Voter Turnout in ASCMC Elections Increases

Claremont McKenna College held elections for Associated Students of Claremont McKenna College (ASCMC) on Mar. 1. The elections decided President, both Vice President positions, Dorm Affairs Chair, and class presidents for the 2016-2017 academic year. 

More than half—53 percent—of CMC students cast a vote in the election, ten percentage points more than last year. 

“This year, over a hundred more votes were cast in the ASCMC Presidential election than were cast in last year’s [election]. A similar trend holds true for the VPSA race,” ASCMC president-elect Nicky Blumm CM ’17 wrote in an email to TSL.

Edgar Warnholtz CM ’19, the newly elected sophomore class president, said that in an effort to increase voter turnout, he “held a voting booth outside of Collins” at a table where he encouraged people to vote on election day.

Joey Yamada CM ’18, the elected junior class president, said that student interest in the elections was evident in the high attendance at snack the night of the candidates’ speeches. She attributed the relatively low voter turnout to people being lazy or forgetting about the election. In general, she thinks “the best candidate wins, anyways, and so it’s one of those things where you just trust your fellow classmates.”

Yamada said that it’s difficult to have a full representation of CMC in student government, especially during junior year because so many people are abroad.

“The people that do care are there. And I think that that’s what matters,'' she said. 

For the Junior and Senior Class President positions and the Diversity and Inclusion Chair, only one candidate ran.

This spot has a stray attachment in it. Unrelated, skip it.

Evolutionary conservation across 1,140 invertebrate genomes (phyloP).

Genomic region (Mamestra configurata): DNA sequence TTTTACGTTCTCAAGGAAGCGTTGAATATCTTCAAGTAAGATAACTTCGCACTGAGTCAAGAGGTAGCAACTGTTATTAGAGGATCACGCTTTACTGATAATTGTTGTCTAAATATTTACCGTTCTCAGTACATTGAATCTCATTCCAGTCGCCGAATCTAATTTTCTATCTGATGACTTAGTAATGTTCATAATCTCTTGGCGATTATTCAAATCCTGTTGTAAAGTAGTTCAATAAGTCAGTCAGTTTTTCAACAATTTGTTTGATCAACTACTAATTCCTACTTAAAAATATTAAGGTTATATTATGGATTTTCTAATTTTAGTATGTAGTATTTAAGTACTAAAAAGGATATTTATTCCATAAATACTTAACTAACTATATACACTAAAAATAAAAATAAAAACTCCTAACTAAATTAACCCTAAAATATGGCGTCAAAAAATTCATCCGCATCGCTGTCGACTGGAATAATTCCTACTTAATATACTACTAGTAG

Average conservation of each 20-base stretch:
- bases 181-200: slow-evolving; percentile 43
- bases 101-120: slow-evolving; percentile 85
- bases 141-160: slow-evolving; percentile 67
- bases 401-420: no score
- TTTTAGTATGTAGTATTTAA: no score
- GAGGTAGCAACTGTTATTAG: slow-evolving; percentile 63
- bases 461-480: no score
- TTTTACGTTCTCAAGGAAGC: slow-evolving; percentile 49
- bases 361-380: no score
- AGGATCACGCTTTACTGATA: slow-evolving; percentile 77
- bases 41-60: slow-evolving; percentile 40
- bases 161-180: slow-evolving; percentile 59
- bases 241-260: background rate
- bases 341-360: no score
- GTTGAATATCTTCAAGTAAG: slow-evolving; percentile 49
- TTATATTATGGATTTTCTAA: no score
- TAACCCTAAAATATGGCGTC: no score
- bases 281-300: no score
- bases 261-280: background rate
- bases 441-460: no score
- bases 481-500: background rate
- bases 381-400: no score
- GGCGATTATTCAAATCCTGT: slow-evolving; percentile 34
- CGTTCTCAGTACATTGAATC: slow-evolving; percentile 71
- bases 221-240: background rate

The candidates “are known amongst the student body that those people were running, and they’re people that really fit the job,” Warnholtz said.

Warnholtz believes there should be more candidates: last year, eight people ran for the class of 2019 president, and this year, only two ran. He thinks that encouraging individuals who ran for office in previous years to stay involved in student government would promote election participation.

Yamada said that it was unfortunate that she ran unopposed for Junior Class President.

“It would have been nicer to see my class a little more active in student government,” Yamada said.

However, she also said that there are many juniors on the Executive Board for ASCMC, so the junior class is still fairly involved in the government. Also, many juniors choose to study abroad, which prevents them from running.

Only two women, Yamada and Cristina Lee CM ’18, the new vice president of student activities, ran for elected positions this year. However, on the board, there are six women and 12 men.  

In an email to TSL, Lee wrote that she was not concerned with the lack of gender diversity in elected positions because “while it is true that there were lots of male candidates this year, it’s not usually a 'male-dominated student government.'”

Yamada said she and Lee were sitting at a table at snack on the night of the speeches and looked around and realized that they were the only women running. However, she thinks the ASCMC board as a whole has a fairly equal gender distribution.

Warnholtz attributed the lack of female candidates mostly to lack of interest, not to any discrimination in student government.

Yamada said that at the end of the day, “you can only cater to those who [vote],” but ASCMC does aim to increase student involvement and represent the student body as accurately as possible.

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